A private cloud that isn't really a cloud at all

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What I’ve been finding over the past nine months since we virtualized our physical infrastructure and moved it to Rackspace’s private cloud solution, is that we’re not really getting a lot of the benefits that you think of from the cloud.  Our private cloud is essentially a hosted virtual environment.  Virtualization by itself brings some real benefits, and it’s clearly a step on the continuum towards cloud computing but it feels like a smaller step than I expected.

I’ve spent a lot of hours on support calls, monitoring, troubleshooting, and otherwise managing our private cloud environment.  Other than the fact that our servers are virtual, those activities are indistinguishable from the types of activities we were engaged in with our traditional hosted physical infrastructure.  This got me thinking about what a private cloud is and what my expectations should be.

Cloud Profiling

There’s no shortage of variants and nuanced definitions of what a cloud is, but there are some familiar themes.  The simplest definition: the dynamic provisioning of IT capabilities (hardware, software, or services) from third parties over a network , while simple, it isn’t really descriptive enough to evaluate our private cloud against.  Instead I’ll use the, perhaps imperfect, five defining characteristics described within The NIST Definition of Cloud Computing.

Does our private cloud demonstrate these characteristics?

1.  On-Demand self-service – With our private cloud we only have on-demand self-service in a very limited sense.  We can allocate and de-allocate resources for a VM (CPU, Memory, and disk) via the portal.  We can create additional VM’s and even clone existing ones via the portal, but network configuration, adding VM’s to the load balancer, joining the new VM with cluster software, and other application configurations will need to be done manually. In all cases we’re only playing with a finite set of resources.

2.  Broad network access – We can access the private cloud portal via the web and mobile devices, so we pass in that regard.

3.  Resource pooling – With our private cloud, resource pooling is extremely limited.  Our resources are only pooled within our physical infrastructure, in one datacenter.  VMs may move based on resource demand from one physical host to another dynamically using vMotion, but they don’t go very far and the pool isn’t very big.

4.  Rapid elasticity – Our private cloud elasticity is limited to the resources available on our physical hosts, and while CPU and memory can be reallocated to existing VM’s fairly rapidly, we cannot quickly add additional VMs, nor would there necessarily be great advantage in doing so because they’d only be competing for the same underlying physical resources.

5.  Measured service – A private cloud certainly isn’t pay as you go; we don’t get credit for un-used CPU and memory.  We do get a measure of optimization of resource usage across physical hosts with vMotion.  But it’s up to us to make sure resource utilization is optimized.  We can under-allocate resources leaving infrastructure idle so that we have the capacity to scale up at peak, or we can over-allocate to make sure we’re maximizing our infrastructure but then have no wiggle room to burst.  Sound familiar?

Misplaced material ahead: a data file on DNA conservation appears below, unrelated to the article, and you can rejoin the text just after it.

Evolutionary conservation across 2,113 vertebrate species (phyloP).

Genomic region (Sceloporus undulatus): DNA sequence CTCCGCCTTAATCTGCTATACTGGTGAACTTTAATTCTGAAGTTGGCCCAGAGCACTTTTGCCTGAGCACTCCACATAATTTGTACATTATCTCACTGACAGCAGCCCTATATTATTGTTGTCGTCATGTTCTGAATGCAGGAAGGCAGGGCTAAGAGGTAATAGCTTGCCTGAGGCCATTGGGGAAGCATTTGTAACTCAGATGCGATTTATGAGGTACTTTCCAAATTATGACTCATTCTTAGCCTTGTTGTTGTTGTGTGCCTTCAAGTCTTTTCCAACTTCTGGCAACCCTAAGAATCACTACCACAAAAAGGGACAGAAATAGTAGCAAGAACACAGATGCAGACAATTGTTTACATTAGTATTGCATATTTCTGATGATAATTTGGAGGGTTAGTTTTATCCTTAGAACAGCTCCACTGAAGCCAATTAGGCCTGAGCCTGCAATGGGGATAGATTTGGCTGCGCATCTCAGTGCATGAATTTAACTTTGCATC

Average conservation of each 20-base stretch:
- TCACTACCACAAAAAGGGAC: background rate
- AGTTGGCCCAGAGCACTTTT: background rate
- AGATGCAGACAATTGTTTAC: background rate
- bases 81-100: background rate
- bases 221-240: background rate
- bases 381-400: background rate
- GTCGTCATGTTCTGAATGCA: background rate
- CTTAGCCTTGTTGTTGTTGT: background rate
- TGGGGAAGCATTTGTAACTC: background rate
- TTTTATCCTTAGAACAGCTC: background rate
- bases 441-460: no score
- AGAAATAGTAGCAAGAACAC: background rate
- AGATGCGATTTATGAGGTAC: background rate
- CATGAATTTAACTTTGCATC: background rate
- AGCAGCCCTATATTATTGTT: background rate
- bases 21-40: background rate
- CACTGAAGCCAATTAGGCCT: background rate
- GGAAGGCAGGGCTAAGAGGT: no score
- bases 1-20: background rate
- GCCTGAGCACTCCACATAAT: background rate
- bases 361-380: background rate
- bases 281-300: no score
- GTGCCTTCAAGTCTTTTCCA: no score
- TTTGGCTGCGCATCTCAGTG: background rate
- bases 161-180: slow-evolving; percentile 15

According to these defining characteristics it doesn’t sound like a private cloud is actually a cloud, at least ours doesn’t.

The things I’ve seen

Rather than split hairs over definitions of cloud terms, I’ll enumerate some of my experiences with our private cloud.

  • We experienced performance issues that eventually boiled down to misconfigured duplexing on NIC’s.
  • Acquiring more physical disk space took weeks.
  • Increasing physical RAM took weeks.
  • Spinning up new VM’s took days.
  • The Rackspace best practice is to maintain a 1.5:1 ratio between virtual resources and hypervisors.  That means that with 16 CPUs you can only create 24 CPUs worth of VMs even if the majority of these VMs are generally underutilized.
    • While troubleshooting one particular outage, Rackspace recommended that we maintain a 1:1 ratio between virtual and physical, which further illustrates my point.
  • During routine maintenance we’ve had to coordinate calls with Rackspace to remove and re-add nodes to the load balancer.
  • We’ve had a series of network instability support issues.
  • A recent disruption required upgrading firewall firmware.
  • Windows updates are for us to manage.

Maybe some of this can be chalked up to our architecture not being particularly cloud ready,  our inexperience with the environment, or Rackspace’s VMware version of a private cloud and their support could be lacking. Despite those possibilities I think there are real reasons not to call a private cloud a cloud at all.

Virtually the same

I don’t mean to suggest that virtualization doesn’t have advantages over our previous physical hardware incarnation, because it most definitely does.  Nevertheless, considering the amount of configuration, troubleshooting, and management we have to do, coupled with the CPU, memory, and disk space constraints it still feels more akin to traditional hosting than it does to the cloud.  It doesn’t give us the “ability to increase capacity or add capabilities on the fly without investing in new infrastructure, training new personnel, or licensing new software“, and for that reason it must not be a cloud in my eyes.

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